Deuteronomy 30:2

And will return to Yahweh your God, and will obey his voice according to all that I command you this day, you and your children, with all your heart, and with all your soul,’

In that day they (Israel as a community not each individual person) will return to Yahweh their God, and will obey His voice in accordance with the covenant, and will begin again to obey His commandments with all their heart and soul (compare Deuteronomy 4:29). They will thrust idolatry from them, and again seek His face. They will set aside all else out of a firm desire to know Him again, and will commit themselves to obey His voice.

He knew that this would happen because of the faithfulness of God, and because of His promises to their forefathers. He knew that nothing could finally frustrate God’s final purposes, just as Israel’s faithlessness in Deuteronomy 1:26 had not done so. He had simply turned to others, in that case their sons.

Deuteronomy 30:3

That then Yahweh your God will turn your captivity (or ‘your fortunes’, literally ‘turn your turning’), and have compassion on you, and will return and gather you from all the peoples, to whom Yahweh your God has scattered you.’

And when that time came Yahweh their God would have compassion on them. He would reverse their situation. As He had brought them from Egypt, so would He bring them from all the peoples among whom He had scattered them, and restore them to the land which would now welcome them again because they were from their hearts responding to the covenant. Note here the stress on the fact that He will know exactly where they are. He is not just a local God. He is God of the whole earth.

“Turn your captivity.” Most now favour translating as ‘turn your fortunes’. The idea is basically the same, that their lot will be changed because Yahweh intervenes. It would be recognised as normal that some would have been carried away as slaves, while others would have fled for refuge and be relatively free. Some would be captive. And some would simply be struggling to survive.

That there was in the future such a turning back to God which resulted in their returning to the land is clear from Nehemiah, Ezra, Haggai and Zechariah. They were then being given their second chance. But there is no reason for seeing in this description the return of the Jews to Palestine in our own time. For that is not a return in faith. As far as the Christian is concerned it is a return in unbelief, and even the Jews themselves recognise that Israel as a whole is a worldly nation. It may be that God has a purpose for bringing them there at the present time, but it is not necessarily so. And it is not strictly in accord with what is described here, for this refers to a change of heart before their return. The present return was not required by the prophecy.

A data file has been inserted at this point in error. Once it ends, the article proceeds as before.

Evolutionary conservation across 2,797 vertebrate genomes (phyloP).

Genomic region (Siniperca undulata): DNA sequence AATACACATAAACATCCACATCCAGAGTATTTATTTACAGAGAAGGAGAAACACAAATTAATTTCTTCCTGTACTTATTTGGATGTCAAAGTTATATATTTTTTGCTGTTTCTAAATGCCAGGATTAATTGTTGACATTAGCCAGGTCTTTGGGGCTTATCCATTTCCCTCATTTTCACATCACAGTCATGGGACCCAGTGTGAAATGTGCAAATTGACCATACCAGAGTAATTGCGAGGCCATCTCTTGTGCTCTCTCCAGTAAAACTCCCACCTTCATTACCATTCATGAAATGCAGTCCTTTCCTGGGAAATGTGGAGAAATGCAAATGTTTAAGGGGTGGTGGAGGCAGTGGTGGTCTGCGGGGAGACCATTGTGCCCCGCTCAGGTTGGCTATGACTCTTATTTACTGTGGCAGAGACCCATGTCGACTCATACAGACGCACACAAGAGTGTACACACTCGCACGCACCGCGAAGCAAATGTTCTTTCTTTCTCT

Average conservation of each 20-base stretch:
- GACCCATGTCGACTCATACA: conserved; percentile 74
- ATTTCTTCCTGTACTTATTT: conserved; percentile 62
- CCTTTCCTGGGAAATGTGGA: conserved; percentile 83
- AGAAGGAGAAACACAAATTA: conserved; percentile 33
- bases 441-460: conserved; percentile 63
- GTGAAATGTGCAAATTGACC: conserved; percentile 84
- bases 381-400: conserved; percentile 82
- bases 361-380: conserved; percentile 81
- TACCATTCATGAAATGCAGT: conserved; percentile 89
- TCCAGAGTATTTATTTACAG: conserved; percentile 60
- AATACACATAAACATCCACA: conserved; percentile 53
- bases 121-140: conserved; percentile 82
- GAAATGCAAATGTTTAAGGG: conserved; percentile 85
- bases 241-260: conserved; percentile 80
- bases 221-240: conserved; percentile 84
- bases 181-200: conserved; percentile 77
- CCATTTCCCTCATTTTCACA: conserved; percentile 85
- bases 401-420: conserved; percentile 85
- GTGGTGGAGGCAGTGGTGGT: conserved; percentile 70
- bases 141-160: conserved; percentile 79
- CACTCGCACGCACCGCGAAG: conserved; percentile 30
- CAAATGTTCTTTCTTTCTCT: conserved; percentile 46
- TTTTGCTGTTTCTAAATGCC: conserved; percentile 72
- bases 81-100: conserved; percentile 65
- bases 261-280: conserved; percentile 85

We must remember that the purpose of the land was that within it should be built up the Kingly Rule of God. But once that Kingly Rule was seen as available to all men everywhere because its nature was heavenly, the land became redundant. In the end the land was superseded by its greater spiritual reality, and today that Kingly Rule is centred on another land, the heavenly land. The earthly land is no longer of importance. All must be centred on the Kingly Rule of God and on the King, Jesus Christ, and on our future with Him in the new Heaven and the New Earth (2 Peter 3:13; Revelation 21:1). If some of the Jews are to have a part in it, and they probably are, it can only be by becoming Christians. But the land is no longer the goal.

Deuteronomy 30:4

If any of your outcasts are in the uttermost parts of heaven, from there will Yahweh your God gather you, and from there will he fetch you,’

However far from the land they may be, He will gather the outcasts from where they are. From whatever place they are He will fetch them. (And so he did, for Palestine was repopulated with Jews from all parts of the world well before the coming of their Messiah, Jesus Christ).

“Outcasts.” Literally ‘those driven’, therefore the ones driven out of the land and driven there by God.

Deuteronomy 30:5

And Yahweh your God will bring you into the land which your fathers possessed, and you will possess it; and he will do you good, and multiply you above your fathers.’